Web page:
Don’t take toilets for granted. Their connection to a managed sewage disposal system protects you from diseases and infections that can stunt your growth, harm your nutrition and even kill you.
For some 670 million people, this basic service is not provided. In rapidly growing cities in low and middle income countries, expensive serviced residential areas stand alongside makeshift settlements, whose poorer residents lack access to sanitation and suffer from preventable diseases and infections. In India, for instance, more than seven children per 10,000 residents die from diarrhoea resulting from lack of sanitation.
To address this, some governments have announced national drives to clean up their cities. But many cities are resorting to quick fixes that are polluting water sources and leaving countless urban communities by the wayside.
Take India. In 2014, its government announced a highly publicised mission to ‘Clean India’. Under this mission, the government surveys and ranks cities according to their cleanliness, and hands prestigious awards to those ranking highest. The mission’s main aim was to rid the country of open defecation, makeshift toilets and open sewers by October 2019.
This was music to the ears of residents of Siddharth Nagar, an informal settlement in Mumbai. Its 650 migrant families live in self-built shelters without access to functioning toilets. For many years, they had to resort to open defecation – that is, going to the ‘toilet’ outside in the open environment rather than using dedicated and safely managed facilities. Open defecation is not considered safe because it exposes people to contact with faeces and, in the case of more vulnerable populations, potential attackers.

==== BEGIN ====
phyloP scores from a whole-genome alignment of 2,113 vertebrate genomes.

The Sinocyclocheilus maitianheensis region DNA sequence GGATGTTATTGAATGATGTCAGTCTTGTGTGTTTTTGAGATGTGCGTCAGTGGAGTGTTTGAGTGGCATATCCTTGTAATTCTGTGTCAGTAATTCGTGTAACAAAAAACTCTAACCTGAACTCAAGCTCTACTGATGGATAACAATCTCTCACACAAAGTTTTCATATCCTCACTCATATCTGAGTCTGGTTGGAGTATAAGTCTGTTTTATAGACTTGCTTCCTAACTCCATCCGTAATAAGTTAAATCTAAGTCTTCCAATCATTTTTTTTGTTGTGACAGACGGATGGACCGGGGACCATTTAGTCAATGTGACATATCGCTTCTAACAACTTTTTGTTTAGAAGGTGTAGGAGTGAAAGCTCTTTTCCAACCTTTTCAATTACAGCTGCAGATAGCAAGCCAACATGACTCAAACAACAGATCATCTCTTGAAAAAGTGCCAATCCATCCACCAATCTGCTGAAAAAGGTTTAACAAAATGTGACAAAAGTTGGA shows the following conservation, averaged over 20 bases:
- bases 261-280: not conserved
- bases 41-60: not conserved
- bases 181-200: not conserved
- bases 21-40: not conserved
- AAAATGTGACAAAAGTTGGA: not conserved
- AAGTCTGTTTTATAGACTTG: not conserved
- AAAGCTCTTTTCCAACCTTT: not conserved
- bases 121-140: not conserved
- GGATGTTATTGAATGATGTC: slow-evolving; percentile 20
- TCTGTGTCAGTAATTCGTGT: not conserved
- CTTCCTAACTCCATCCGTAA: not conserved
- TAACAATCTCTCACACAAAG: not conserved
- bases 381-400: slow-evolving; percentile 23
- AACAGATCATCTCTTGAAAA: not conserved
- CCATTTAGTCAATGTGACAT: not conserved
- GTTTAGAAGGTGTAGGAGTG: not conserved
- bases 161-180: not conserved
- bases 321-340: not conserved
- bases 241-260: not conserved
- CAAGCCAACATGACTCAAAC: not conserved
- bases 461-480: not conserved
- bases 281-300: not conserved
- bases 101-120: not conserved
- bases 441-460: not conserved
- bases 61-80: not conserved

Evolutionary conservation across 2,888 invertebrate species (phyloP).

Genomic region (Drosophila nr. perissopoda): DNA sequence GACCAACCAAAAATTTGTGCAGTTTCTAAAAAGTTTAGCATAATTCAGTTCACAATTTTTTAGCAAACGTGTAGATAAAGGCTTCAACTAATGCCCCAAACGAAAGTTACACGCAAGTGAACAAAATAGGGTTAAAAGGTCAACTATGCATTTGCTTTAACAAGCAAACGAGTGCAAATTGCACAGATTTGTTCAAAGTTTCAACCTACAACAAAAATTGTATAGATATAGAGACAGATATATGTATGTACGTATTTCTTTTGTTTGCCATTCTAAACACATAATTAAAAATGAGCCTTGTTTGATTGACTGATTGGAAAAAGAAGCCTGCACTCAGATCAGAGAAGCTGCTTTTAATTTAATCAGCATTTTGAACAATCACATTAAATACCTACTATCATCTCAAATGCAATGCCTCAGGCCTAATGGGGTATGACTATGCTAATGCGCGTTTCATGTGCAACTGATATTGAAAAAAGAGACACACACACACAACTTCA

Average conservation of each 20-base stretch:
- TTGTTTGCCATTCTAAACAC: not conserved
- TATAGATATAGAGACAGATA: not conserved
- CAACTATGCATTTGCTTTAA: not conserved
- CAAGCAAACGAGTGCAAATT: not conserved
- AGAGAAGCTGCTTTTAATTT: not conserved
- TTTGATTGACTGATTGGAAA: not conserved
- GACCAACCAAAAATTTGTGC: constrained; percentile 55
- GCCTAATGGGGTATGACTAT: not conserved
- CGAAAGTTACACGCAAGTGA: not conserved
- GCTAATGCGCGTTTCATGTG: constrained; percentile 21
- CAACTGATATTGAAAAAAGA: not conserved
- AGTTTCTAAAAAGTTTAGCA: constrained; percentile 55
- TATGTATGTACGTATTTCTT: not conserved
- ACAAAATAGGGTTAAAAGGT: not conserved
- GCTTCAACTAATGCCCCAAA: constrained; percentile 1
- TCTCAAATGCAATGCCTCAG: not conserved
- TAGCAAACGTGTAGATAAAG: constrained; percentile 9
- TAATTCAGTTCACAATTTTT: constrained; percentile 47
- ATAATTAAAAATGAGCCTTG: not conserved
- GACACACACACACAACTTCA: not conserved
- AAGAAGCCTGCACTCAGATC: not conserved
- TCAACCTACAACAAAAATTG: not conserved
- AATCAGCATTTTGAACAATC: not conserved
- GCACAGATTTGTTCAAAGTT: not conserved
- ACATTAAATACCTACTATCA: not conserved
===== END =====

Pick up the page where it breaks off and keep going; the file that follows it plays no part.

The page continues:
Eventually, residents were able to pool their resources and construct six makeshift toilets for the community. The waste from the toilets was directed straight into an adjacent stream, which took it to the sea. In many cases, water from streams and rivers is used for washing, cooking and drinking, so flushing untreated sludge – potentially containing dangerous viruses, bacteria and parasite cysts – can cause serious problems downstream.
In May 2016, Siddharth Nagar residents requested proper toilets for their community. Two years later, following a long bureaucratic battle and committed campaigning, the municipality approved the construction of a managed community toilet block in the settlement.
However, what they actually got was a ‘moving’ toilet – a trailer carrying several toilets and a bio-digester. Shortly after the trailer’s arrival, officials visited the area to assess its sanitary status. Following the visit, the moving toilet disappeared. The municipal government had achieved its aim of being declared open-defecation free but the community was no better off.
In an attempt to pacify angry residents, the municipality eventually delivered four portable toilets later in 2018. But these were positioned out of reach of desludging vehicles, which were vital to the toilets’ proper functioning. Consequently, sludge was not collected in septic tanks as intended but directed straight into the stream-sewer, polluting the water and the ecosystems that depended on it. Today, three out of the four portable toilets are defunct. Residents are once again resorting to open defecation and their self-built toilets.